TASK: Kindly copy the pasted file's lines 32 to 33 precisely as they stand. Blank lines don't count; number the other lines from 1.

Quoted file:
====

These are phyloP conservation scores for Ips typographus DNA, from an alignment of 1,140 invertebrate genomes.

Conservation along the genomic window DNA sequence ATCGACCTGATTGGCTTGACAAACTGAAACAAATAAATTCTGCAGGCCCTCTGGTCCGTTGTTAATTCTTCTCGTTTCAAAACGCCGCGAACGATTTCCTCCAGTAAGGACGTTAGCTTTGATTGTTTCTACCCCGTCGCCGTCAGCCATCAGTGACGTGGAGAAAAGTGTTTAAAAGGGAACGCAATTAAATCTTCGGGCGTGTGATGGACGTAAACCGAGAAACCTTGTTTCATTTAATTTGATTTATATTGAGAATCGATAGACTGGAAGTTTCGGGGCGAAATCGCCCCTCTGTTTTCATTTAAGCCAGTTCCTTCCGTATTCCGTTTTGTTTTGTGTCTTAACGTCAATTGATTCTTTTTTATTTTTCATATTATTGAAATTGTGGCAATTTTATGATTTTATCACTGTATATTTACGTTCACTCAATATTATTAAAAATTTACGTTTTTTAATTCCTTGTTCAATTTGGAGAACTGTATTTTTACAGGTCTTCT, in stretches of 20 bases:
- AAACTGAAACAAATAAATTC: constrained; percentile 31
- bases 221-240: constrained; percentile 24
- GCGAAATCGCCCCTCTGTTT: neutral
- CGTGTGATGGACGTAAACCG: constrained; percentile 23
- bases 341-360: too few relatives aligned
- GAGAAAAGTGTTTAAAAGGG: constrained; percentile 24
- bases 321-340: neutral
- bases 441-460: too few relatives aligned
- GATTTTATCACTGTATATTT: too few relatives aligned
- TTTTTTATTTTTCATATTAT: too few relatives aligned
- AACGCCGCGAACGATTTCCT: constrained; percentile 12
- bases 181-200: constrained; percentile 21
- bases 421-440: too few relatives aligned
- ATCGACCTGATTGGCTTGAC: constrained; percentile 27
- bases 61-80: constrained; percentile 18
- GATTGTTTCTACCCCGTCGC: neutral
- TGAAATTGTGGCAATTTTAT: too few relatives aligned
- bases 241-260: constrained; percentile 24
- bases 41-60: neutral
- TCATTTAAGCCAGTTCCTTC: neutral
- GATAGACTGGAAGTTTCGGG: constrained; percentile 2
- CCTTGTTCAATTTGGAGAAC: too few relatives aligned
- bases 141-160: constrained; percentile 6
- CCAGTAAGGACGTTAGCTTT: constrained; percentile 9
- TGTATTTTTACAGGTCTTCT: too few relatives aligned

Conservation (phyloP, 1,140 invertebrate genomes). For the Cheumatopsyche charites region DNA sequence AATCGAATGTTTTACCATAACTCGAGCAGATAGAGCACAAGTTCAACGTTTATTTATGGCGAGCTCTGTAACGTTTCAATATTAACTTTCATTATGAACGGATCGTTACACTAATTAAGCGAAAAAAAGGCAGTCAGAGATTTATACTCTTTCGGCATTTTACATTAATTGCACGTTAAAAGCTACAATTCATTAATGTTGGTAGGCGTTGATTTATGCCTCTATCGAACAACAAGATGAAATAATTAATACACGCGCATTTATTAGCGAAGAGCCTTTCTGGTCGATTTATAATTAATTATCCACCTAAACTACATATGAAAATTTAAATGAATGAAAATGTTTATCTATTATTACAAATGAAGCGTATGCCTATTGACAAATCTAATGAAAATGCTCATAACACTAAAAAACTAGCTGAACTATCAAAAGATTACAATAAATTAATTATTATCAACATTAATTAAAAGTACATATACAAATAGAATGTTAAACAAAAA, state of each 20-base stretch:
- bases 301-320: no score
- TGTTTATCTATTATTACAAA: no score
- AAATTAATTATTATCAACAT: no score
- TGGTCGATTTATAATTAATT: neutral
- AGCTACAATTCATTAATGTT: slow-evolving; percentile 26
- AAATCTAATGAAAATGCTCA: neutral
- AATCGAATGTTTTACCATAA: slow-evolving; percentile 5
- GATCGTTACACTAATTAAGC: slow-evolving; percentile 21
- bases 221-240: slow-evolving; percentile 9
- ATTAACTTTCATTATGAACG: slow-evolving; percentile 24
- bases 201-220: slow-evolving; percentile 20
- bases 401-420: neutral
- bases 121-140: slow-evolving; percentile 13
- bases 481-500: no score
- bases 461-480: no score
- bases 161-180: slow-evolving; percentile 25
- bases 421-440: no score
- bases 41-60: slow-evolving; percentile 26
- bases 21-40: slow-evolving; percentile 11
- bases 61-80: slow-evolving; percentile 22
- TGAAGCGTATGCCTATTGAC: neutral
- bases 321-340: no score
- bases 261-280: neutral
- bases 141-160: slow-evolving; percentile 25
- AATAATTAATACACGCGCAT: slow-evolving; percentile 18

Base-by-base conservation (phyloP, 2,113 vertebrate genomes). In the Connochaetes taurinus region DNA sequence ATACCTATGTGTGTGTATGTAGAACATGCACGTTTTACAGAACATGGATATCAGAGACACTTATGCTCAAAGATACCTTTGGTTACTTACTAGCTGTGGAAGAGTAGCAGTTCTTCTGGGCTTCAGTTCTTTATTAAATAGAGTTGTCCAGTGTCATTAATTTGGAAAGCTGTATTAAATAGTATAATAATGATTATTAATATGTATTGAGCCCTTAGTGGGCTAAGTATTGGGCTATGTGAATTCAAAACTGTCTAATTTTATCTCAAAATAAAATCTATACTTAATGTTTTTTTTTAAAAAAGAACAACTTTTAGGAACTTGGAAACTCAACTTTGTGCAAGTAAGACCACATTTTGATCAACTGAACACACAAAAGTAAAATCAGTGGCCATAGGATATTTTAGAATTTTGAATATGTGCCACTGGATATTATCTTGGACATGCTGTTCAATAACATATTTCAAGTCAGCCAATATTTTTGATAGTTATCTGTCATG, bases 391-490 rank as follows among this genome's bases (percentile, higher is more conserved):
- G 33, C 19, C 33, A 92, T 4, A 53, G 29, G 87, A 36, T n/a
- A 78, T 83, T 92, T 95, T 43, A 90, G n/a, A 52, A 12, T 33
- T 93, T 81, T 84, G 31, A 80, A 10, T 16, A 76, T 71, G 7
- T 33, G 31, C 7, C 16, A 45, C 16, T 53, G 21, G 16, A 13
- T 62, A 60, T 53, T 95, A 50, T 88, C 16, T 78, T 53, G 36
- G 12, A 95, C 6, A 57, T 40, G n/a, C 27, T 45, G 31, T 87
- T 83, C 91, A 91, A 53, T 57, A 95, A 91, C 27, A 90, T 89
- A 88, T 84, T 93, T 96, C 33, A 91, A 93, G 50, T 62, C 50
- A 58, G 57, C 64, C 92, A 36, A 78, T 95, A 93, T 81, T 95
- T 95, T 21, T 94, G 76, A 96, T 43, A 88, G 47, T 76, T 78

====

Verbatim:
- TGGTCGATTTATAATTAATT: neutral
- AGCTACAATTCATTAATGTT: slow-evolving; percentile 26